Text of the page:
Title of Invention

A SYNERGISTIC SUGAR-FREE SYRUP COMPOSITION USEFUL FOR PREPARING TRADITIONAL INDIAN SWEETS

Abstract The present invention relates to a synergistic sugar-free syrup composition useful for preparing traditional Indian sweets, said syrup composition comprising 25.0 to 99.99 % by wt. sorbitol, 0.01 to 20.0 % by wt. mannitol, up to 70.0 % by wt. water and upto 0.5 gms of an intense sweetener per 500 gms of final syrup and a process for preparing the same.
Full Text FIELD OF THE INVENTION
The present invention relates to a synergistic sugar-free syrup composition useful for
preparing traditional Indian sweets, said syrup composition comprising 25.0 to 99.99 %
by et. sorbitol. 0.01 to 20.0 % by wt. mannitol, up to 70.0 % by wt. water and upto 0.5
gms of an intense sweetener per 500 gms of final syrup and a process for preparing the same.
DETAILED DESCRIPTION OF THE INVENTION
Accordingly, the present invention provides a synergistic sugar-free syrup composition useful for preparing traditional Indian sweets, said syrup composition comprising 25.0 to 99.99 % by wt. sorbitol, 0.01 to 20.0 % by wt. mannitol, up to 70.0 % by wt. water and upto 0.5 gms of an intense sweetener per 500 gms of final syrup.
In an embodiment of the present invention, the intense sweetener is selected from the group comprising of sucralose, aspartame, acesulfame K and mixture thereof.
In another embodiment of the present invention, the traditional Indian sweets include jamun, rasagolla, sweet boondi and laddu.
The present invention also provides a process for preparing a synergistic sugar-free syrup composition useful for preparing traditional Indian sweets, said process comprising the steps of:
(a) mixing 25.0 to 99.9 % by wt. of sorbitol, 0,01 to 20.0 % by wt. mannitol and up to 70 % by wt. water to obtain a mixture, and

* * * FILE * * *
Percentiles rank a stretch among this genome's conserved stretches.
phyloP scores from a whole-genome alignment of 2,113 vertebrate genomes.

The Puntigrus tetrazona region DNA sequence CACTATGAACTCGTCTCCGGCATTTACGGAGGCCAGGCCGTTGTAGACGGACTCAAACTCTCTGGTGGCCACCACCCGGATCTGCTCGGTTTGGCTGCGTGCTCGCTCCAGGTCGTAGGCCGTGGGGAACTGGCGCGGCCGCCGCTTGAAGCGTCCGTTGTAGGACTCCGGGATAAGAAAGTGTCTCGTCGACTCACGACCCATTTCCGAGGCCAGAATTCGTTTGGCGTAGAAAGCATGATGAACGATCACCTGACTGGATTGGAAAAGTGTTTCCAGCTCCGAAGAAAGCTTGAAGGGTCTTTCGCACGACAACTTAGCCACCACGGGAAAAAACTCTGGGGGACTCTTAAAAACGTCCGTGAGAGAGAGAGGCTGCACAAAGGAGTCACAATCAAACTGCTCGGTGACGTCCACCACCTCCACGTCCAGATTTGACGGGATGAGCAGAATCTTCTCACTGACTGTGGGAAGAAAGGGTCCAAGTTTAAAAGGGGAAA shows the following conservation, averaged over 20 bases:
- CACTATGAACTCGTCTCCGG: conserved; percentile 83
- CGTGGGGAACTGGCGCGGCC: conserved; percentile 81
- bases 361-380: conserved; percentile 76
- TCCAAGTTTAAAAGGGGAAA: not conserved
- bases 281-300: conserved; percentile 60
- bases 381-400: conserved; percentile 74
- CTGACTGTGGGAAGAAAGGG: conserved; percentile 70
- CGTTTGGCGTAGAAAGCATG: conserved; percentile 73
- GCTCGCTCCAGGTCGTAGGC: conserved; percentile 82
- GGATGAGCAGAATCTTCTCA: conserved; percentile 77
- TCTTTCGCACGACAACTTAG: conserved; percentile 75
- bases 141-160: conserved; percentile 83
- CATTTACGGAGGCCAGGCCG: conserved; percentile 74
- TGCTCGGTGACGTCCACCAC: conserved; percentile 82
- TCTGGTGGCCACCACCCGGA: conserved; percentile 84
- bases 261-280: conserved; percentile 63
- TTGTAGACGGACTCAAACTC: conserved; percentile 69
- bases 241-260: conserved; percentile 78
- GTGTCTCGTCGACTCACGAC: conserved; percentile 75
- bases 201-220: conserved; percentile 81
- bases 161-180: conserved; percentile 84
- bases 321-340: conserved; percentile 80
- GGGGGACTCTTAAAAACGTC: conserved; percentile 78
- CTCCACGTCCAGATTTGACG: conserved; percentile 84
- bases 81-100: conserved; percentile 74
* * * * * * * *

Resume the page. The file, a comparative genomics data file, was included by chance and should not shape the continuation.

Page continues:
(b) adding upto 0.5 gms of an intense sweetener per 500 gms of the mixture of step (a) to obtain the synergistic sugar-free syrup composition.
In an embodiment of the present invention, the intense sweetener is selected from the group comprising of sucralose, aspartame, acesulfame K and mixture thereof.
In another embodiment of the present invention, the traditional Indian sweets include jamun, rasagolla, sweet boondi and laddu.
The novelty of the process is selection of alternative sweeteners to impart characteristics similar to those of sugar and also preparation of sweetener blend with equi-sweetness compared to sugar and the proper consistency and mixing operations of sweetener to get the products similar in quality compared to sugar counterpart. Small quantity of mannitol

was incorporated along with sorbitol to induce desirable crystallization especially for
laddu and Boondi, similar to sugar. The products do not contain any added sugar and are
similar in texture and mouthfeel compared to those of traditional sugar counterparts and
can be consumed by health conscious consumers.
Accordingly, a sugar free syrup formulation for Indian traditional sweets and a process